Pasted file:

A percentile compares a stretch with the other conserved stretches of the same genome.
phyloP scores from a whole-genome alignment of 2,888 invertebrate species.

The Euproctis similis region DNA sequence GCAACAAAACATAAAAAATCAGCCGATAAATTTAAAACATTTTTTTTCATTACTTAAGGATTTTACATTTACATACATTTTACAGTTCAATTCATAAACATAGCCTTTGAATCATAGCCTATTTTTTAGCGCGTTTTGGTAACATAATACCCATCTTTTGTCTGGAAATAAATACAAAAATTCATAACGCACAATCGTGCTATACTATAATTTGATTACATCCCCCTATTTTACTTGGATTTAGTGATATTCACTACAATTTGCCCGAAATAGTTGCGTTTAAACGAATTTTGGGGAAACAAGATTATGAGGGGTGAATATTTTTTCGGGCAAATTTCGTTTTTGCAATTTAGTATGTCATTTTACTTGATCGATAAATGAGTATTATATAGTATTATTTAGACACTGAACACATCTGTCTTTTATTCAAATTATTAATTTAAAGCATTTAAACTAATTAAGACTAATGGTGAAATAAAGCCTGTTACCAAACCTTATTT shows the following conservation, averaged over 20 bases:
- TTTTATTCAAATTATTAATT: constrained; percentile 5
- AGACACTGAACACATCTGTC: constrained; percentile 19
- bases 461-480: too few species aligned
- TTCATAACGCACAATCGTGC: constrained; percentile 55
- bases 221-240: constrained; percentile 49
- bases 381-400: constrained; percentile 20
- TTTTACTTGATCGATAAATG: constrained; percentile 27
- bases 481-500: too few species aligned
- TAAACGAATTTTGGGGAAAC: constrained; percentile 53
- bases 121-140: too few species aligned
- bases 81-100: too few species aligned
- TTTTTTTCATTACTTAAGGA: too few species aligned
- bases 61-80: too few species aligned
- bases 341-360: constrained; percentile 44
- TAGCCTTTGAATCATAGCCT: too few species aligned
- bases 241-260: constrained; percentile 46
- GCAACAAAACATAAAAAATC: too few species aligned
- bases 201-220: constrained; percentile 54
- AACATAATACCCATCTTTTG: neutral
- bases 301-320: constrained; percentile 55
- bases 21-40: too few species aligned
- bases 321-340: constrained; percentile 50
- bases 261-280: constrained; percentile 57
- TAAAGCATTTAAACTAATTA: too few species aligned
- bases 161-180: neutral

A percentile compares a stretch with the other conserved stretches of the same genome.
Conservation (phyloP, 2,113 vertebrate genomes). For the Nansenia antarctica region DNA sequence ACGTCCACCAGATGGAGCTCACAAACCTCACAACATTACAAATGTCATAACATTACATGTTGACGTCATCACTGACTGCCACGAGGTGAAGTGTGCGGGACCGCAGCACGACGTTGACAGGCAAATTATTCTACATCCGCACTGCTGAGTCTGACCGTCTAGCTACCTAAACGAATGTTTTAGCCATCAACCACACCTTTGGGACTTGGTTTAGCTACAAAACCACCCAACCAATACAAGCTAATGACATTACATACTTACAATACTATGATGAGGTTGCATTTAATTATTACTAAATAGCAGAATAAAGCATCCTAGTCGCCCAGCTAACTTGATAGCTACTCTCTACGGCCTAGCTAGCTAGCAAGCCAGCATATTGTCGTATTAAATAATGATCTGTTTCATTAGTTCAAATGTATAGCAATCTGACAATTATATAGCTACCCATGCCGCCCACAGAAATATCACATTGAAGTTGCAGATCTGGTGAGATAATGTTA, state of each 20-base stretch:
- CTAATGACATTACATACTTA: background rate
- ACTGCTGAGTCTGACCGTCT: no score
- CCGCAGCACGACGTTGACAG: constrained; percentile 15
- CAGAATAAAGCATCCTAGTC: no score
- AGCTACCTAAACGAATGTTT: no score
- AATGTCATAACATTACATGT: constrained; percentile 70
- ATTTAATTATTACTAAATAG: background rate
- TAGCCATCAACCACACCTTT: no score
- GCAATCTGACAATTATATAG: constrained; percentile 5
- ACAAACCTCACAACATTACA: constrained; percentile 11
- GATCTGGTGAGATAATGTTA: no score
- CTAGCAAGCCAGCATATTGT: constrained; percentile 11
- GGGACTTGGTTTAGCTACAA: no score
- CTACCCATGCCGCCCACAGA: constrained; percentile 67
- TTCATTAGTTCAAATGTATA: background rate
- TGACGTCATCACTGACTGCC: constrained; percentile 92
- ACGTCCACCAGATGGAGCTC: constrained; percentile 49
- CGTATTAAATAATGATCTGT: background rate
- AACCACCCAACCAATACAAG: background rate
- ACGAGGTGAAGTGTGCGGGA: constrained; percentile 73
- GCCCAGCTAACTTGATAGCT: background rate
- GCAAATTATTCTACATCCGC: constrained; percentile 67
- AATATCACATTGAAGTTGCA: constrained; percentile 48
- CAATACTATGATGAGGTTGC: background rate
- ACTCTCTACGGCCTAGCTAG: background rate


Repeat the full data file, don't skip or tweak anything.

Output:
A percentile compares a stretch with the other conserved stretches of the same genome.
phyloP scores from a whole-genome alignment of 2,888 invertebrate species.

The Euproctis similis region DNA sequence GCAACAAAACATAAAAAATCAGCCGATAAATTTAAAACATTTTTTTTCATTACTTAAGGATTTTACATTTACATACATTTTACAGTTCAATTCATAAACATAGCCTTTGAATCATAGCCTATTTTTTAGCGCGTTTTGGTAACATAATACCCATCTTTTGTCTGGAAATAAATACAAAAATTCATAACGCACAATCGTGCTATACTATAATTTGATTACATCCCCCTATTTTACTTGGATTTAGTGATATTCACTACAATTTGCCCGAAATAGTTGCGTTTAAACGAATTTTGGGGAAACAAGATTATGAGGGGTGAATATTTTTTCGGGCAAATTTCGTTTTTGCAATTTAGTATGTCATTTTACTTGATCGATAAATGAGTATTATATAGTATTATTTAGACACTGAACACATCTGTCTTTTATTCAAATTATTAATTTAAAGCATTTAAACTAATTAAGACTAATGGTGAAATAAAGCCTGTTACCAAACCTTATTT shows the following conservation, averaged over 20 bases:
- TTTTATTCAAATTATTAATT: constrained; percentile 5
- AGACACTGAACACATCTGTC: constrained; percentile 19
- bases 461-480: too few species aligned
- TTCATAACGCACAATCGTGC: constrained; percentile 55
- bases 221-240: constrained; percentile 49
- bases 381-400: constrained; percentile 20
- TTTTACTTGATCGATAAATG: constrained; percentile 27
- bases 481-500: too few species aligned
- TAAACGAATTTTGGGGAAAC: constrained; percentile 53
- bases 121-140: too few species aligned
- bases 81-100: too few species aligned
- TTTTTTTCATTACTTAAGGA: too few species aligned
- bases 61-80: too few species aligned
- bases 341-360: constrained; percentile 44
- TAGCCTTTGAATCATAGCCT: too few species aligned
- bases 241-260: constrained; percentile 46
- GCAACAAAACATAAAAAATC: too few species aligned
- bases 201-220: constrained; percentile 54
- AACATAATACCCATCTTTTG: neutral
- bases 301-320: constrained; percentile 55
- bases 21-40: too few species aligned
- bases 321-340: constrained; percentile 50
- bases 261-280: constrained; percentile 57
- TAAAGCATTTAAACTAATTA: too few species aligned
- bases 161-180: neutral

A percentile compares a stretch with the other conserved stretches of the same genome.
Conservation (phyloP, 2,113 vertebrate genomes). For the Nansenia antarctica region DNA sequence ACGTCCACCAGATGGAGCTCACAAACCTCACAACATTACAAATGTCATAACATTACATGTTGACGTCATCACTGACTGCCACGAGGTGAAGTGTGCGGGACCGCAGCACGACGTTGACAGGCAAATTATTCTACATCCGCACTGCTGAGTCTGACCGTCTAGCTACCTAAACGAATGTTTTAGCCATCAACCACACCTTTGGGACTTGGTTTAGCTACAAAACCACCCAACCAATACAAGCTAATGACATTACATACTTACAATACTATGATGAGGTTGCATTTAATTATTACTAAATAGCAGAATAAAGCATCCTAGTCGCCCAGCTAACTTGATAGCTACTCTCTACGGCCTAGCTAGCTAGCAAGCCAGCATATTGTCGTATTAAATAATGATCTGTTTCATTAGTTCAAATGTATAGCAATCTGACAATTATATAGCTACCCATGCCGCCCACAGAAATATCACATTGAAGTTGCAGATCTGGTGAGATAATGTTA, state of each 20-base stretch:
- CTAATGACATTACATACTTA: background rate
- ACTGCTGAGTCTGACCGTCT: no score
- CCGCAGCACGACGTTGACAG: constrained; percentile 15
- CAGAATAAAGCATCCTAGTC: no score
- AGCTACCTAAACGAATGTTT: no score
- AATGTCATAACATTACATGT: constrained; percentile 70
- ATTTAATTATTACTAAATAG: background rate
- TAGCCATCAACCACACCTTT: no score
- GCAATCTGACAATTATATAG: constrained; percentile 5
- ACAAACCTCACAACATTACA: constrained; percentile 11
- GATCTGGTGAGATAATGTTA: no score
- CTAGCAAGCCAGCATATTGT: constrained; percentile 11
- GGGACTTGGTTTAGCTACAA: no score
- CTACCCATGCCGCCCACAGA: constrained; percentile 67
- TTCATTAGTTCAAATGTATA: background rate
- TGACGTCATCACTGACTGCC: constrained; percentile 92
- ACGTCCACCAGATGGAGCTC: constrained; percentile 49
- CGTATTAAATAATGATCTGT: background rate
- AACCACCCAACCAATACAAG: background rate
- ACGAGGTGAAGTGTGCGGGA: constrained; percentile 73
- GCCCAGCTAACTTGATAGCT: background rate
- GCAAATTATTCTACATCCGC: constrained; percentile 67
- AATATCACATTGAAGTTGCA: constrained; percentile 48
- CAATACTATGATGAGGTTGC: background rate
- ACTCTCTACGGCCTAGCTAG: background rate